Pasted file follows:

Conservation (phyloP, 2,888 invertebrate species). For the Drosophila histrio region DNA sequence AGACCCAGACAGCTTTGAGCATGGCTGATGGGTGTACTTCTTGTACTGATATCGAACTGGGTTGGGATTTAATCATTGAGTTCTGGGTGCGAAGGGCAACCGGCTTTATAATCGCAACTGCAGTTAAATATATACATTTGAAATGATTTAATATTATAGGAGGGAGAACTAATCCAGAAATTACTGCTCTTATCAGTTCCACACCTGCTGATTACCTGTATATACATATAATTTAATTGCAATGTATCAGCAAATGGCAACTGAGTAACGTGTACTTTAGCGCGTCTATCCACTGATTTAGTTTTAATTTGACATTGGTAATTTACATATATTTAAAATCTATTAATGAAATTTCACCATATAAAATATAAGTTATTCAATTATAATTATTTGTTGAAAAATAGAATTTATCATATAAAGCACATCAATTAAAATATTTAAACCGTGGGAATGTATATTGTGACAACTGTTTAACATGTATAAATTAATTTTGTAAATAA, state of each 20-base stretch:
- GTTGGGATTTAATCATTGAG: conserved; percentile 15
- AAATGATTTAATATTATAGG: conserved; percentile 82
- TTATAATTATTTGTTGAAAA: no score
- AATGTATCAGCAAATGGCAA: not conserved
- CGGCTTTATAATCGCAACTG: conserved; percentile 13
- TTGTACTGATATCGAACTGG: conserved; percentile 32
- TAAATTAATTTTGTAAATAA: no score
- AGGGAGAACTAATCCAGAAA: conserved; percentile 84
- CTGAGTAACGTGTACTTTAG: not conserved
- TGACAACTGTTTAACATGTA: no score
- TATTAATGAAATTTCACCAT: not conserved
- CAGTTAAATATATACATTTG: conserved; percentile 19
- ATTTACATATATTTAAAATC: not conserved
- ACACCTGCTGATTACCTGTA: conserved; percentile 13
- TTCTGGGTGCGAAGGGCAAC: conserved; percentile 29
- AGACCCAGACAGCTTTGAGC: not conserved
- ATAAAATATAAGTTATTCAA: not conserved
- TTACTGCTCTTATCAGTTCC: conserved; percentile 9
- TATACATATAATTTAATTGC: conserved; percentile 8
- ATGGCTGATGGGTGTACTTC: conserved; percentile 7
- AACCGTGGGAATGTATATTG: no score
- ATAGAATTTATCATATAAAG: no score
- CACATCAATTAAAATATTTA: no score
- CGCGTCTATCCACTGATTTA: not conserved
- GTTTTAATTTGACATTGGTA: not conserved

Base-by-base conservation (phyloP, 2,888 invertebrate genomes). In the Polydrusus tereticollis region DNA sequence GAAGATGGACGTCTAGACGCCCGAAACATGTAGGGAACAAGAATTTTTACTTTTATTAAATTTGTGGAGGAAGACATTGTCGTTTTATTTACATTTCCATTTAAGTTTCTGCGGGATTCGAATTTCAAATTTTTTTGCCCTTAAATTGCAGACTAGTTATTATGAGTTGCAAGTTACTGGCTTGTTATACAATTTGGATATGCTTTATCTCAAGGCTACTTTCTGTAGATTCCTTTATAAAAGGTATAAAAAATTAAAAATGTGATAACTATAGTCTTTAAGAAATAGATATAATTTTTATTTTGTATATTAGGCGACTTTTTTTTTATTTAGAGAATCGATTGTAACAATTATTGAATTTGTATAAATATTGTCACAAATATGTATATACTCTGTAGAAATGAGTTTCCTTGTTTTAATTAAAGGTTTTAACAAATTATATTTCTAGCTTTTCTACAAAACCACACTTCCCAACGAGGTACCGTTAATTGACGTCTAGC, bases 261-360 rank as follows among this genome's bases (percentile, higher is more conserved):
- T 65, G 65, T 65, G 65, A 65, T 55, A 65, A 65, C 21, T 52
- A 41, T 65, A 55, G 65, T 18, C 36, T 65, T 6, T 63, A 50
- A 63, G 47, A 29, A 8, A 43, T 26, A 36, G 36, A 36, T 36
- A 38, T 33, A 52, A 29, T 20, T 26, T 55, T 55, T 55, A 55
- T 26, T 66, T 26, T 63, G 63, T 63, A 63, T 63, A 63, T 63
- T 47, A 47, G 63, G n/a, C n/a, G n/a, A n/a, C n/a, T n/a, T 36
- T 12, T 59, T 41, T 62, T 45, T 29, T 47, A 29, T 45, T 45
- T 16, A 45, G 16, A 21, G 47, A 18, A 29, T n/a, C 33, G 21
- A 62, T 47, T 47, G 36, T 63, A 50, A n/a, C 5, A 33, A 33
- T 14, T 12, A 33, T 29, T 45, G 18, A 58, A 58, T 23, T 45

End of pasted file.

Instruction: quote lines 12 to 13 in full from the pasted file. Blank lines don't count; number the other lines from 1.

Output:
- TATTAATGAAATTTCACCAT: not conserved
- CAGTTAAATATATACATTTG: conserved; percentile 19